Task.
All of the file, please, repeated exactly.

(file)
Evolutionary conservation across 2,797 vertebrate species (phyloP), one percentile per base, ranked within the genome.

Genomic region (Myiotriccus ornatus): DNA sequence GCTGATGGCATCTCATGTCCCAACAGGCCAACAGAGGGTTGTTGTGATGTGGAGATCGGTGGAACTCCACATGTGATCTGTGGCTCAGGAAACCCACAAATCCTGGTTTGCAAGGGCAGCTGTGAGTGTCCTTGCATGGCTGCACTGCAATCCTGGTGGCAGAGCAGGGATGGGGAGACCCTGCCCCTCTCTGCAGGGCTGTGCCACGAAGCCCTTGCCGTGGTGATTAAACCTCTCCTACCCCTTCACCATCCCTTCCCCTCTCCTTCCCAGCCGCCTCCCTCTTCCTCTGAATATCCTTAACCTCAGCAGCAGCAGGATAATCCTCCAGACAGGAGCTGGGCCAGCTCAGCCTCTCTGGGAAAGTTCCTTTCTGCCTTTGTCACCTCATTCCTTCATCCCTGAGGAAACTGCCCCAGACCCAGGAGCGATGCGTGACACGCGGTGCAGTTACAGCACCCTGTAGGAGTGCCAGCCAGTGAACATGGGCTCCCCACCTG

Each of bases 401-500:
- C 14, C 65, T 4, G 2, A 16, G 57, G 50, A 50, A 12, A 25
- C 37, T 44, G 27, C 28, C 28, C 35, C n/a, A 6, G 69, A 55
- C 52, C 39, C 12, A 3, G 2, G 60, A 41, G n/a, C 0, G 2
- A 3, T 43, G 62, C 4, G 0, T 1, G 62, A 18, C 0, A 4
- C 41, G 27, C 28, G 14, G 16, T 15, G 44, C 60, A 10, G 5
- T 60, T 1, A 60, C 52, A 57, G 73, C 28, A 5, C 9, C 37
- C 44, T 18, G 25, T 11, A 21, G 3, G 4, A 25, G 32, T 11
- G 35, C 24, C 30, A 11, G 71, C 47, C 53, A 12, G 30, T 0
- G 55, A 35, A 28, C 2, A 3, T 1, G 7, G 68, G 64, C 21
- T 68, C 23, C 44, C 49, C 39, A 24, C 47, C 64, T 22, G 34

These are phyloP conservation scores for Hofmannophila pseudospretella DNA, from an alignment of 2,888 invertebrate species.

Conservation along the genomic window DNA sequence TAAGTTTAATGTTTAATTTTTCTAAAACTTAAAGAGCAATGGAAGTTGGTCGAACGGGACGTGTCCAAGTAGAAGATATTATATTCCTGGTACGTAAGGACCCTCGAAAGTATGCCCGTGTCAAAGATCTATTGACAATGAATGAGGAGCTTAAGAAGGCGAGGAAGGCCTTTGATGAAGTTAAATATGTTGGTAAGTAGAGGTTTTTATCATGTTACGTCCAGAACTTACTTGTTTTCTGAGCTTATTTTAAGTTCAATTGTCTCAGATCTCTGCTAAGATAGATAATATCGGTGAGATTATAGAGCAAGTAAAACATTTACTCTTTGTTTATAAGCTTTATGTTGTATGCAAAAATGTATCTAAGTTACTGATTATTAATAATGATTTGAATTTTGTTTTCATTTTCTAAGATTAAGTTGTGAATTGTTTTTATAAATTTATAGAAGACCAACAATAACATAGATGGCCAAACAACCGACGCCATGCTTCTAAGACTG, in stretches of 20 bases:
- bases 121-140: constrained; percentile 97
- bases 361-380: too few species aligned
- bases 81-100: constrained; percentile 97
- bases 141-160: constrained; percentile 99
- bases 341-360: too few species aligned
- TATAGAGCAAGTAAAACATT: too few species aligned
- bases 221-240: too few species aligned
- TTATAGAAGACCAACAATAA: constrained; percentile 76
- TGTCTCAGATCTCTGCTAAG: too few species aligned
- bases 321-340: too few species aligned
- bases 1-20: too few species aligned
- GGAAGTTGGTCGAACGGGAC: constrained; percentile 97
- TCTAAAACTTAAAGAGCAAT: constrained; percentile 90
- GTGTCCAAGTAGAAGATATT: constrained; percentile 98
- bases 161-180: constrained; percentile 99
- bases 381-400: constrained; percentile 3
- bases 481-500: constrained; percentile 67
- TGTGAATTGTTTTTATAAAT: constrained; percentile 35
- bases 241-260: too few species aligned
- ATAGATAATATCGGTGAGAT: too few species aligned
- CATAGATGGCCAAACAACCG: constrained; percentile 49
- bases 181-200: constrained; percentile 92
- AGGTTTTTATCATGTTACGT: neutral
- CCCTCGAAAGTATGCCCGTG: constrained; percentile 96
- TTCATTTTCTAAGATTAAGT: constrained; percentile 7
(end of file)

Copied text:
Evolutionary conservation across 2,797 vertebrate species (phyloP), one percentile per base, ranked within the genome.

Genomic region (Myiotriccus ornatus): DNA sequence GCTGATGGCATCTCATGTCCCAACAGGCCAACAGAGGGTTGTTGTGATGTGGAGATCGGTGGAACTCCACATGTGATCTGTGGCTCAGGAAACCCACAAATCCTGGTTTGCAAGGGCAGCTGTGAGTGTCCTTGCATGGCTGCACTGCAATCCTGGTGGCAGAGCAGGGATGGGGAGACCCTGCCCCTCTCTGCAGGGCTGTGCCACGAAGCCCTTGCCGTGGTGATTAAACCTCTCCTACCCCTTCACCATCCCTTCCCCTCTCCTTCCCAGCCGCCTCCCTCTTCCTCTGAATATCCTTAACCTCAGCAGCAGCAGGATAATCCTCCAGACAGGAGCTGGGCCAGCTCAGCCTCTCTGGGAAAGTTCCTTTCTGCCTTTGTCACCTCATTCCTTCATCCCTGAGGAAACTGCCCCAGACCCAGGAGCGATGCGTGACACGCGGTGCAGTTACAGCACCCTGTAGGAGTGCCAGCCAGTGAACATGGGCTCCCCACCTG

Each of bases 401-500:
- C 14, C 65, T 4, G 2, A 16, G 57, G 50, A 50, A 12, A 25
- C 37, T 44, G 27, C 28, C 28, C 35, C n/a, A 6, G 69, A 55
- C 52, C 39, C 12, A 3, G 2, G 60, A 41, G n/a, C 0, G 2
- A 3, T 43, G 62, C 4, G 0, T 1, G 62, A 18, C 0, A 4
- C 41, G 27, C 28, G 14, G 16, T 15, G 44, C 60, A 10, G 5
- T 60, T 1, A 60, C 52, A 57, G 73, C 28, A 5, C 9, C 37
- C 44, T 18, G 25, T 11, A 21, G 3, G 4, A 25, G 32, T 11
- G 35, C 24, C 30, A 11, G 71, C 47, C 53, A 12, G 30, T 0
- G 55, A 35, A 28, C 2, A 3, T 1, G 7, G 68, G 64, C 21
- T 68, C 23, C 44, C 49, C 39, A 24, C 47, C 64, T 22, G 34

These are phyloP conservation scores for Hofmannophila pseudospretella DNA, from an alignment of 2,888 invertebrate species.

Conservation along the genomic window DNA sequence TAAGTTTAATGTTTAATTTTTCTAAAACTTAAAGAGCAATGGAAGTTGGTCGAACGGGACGTGTCCAAGTAGAAGATATTATATTCCTGGTACGTAAGGACCCTCGAAAGTATGCCCGTGTCAAAGATCTATTGACAATGAATGAGGAGCTTAAGAAGGCGAGGAAGGCCTTTGATGAAGTTAAATATGTTGGTAAGTAGAGGTTTTTATCATGTTACGTCCAGAACTTACTTGTTTTCTGAGCTTATTTTAAGTTCAATTGTCTCAGATCTCTGCTAAGATAGATAATATCGGTGAGATTATAGAGCAAGTAAAACATTTACTCTTTGTTTATAAGCTTTATGTTGTATGCAAAAATGTATCTAAGTTACTGATTATTAATAATGATTTGAATTTTGTTTTCATTTTCTAAGATTAAGTTGTGAATTGTTTTTATAAATTTATAGAAGACCAACAATAACATAGATGGCCAAACAACCGACGCCATGCTTCTAAGACTG, in stretches of 20 bases:
- bases 121-140: constrained; percentile 97
- bases 361-380: too few species aligned
- bases 81-100: constrained; percentile 97
- bases 141-160: constrained; percentile 99
- bases 341-360: too few species aligned
- TATAGAGCAAGTAAAACATT: too few species aligned
- bases 221-240: too few species aligned
- TTATAGAAGACCAACAATAA: constrained; percentile 76
- TGTCTCAGATCTCTGCTAAG: too few species aligned
- bases 321-340: too few species aligned
- bases 1-20: too few species aligned
- GGAAGTTGGTCGAACGGGAC: constrained; percentile 97
- TCTAAAACTTAAAGAGCAAT: constrained; percentile 90
- GTGTCCAAGTAGAAGATATT: constrained; percentile 98
- bases 161-180: constrained; percentile 99
- bases 381-400: constrained; percentile 3
- bases 481-500: constrained; percentile 67
- TGTGAATTGTTTTTATAAAT: constrained; percentile 35
- bases 241-260: too few species aligned
- ATAGATAATATCGGTGAGAT: too few species aligned
- CATAGATGGCCAAACAACCG: constrained; percentile 49
- bases 181-200: constrained; percentile 92
- AGGTTTTTATCATGTTACGT: neutral
- CCCTCGAAAGTATGCCCGTG: constrained; percentile 96
- TTCATTTTCTAAGATTAAGT: constrained; percentile 7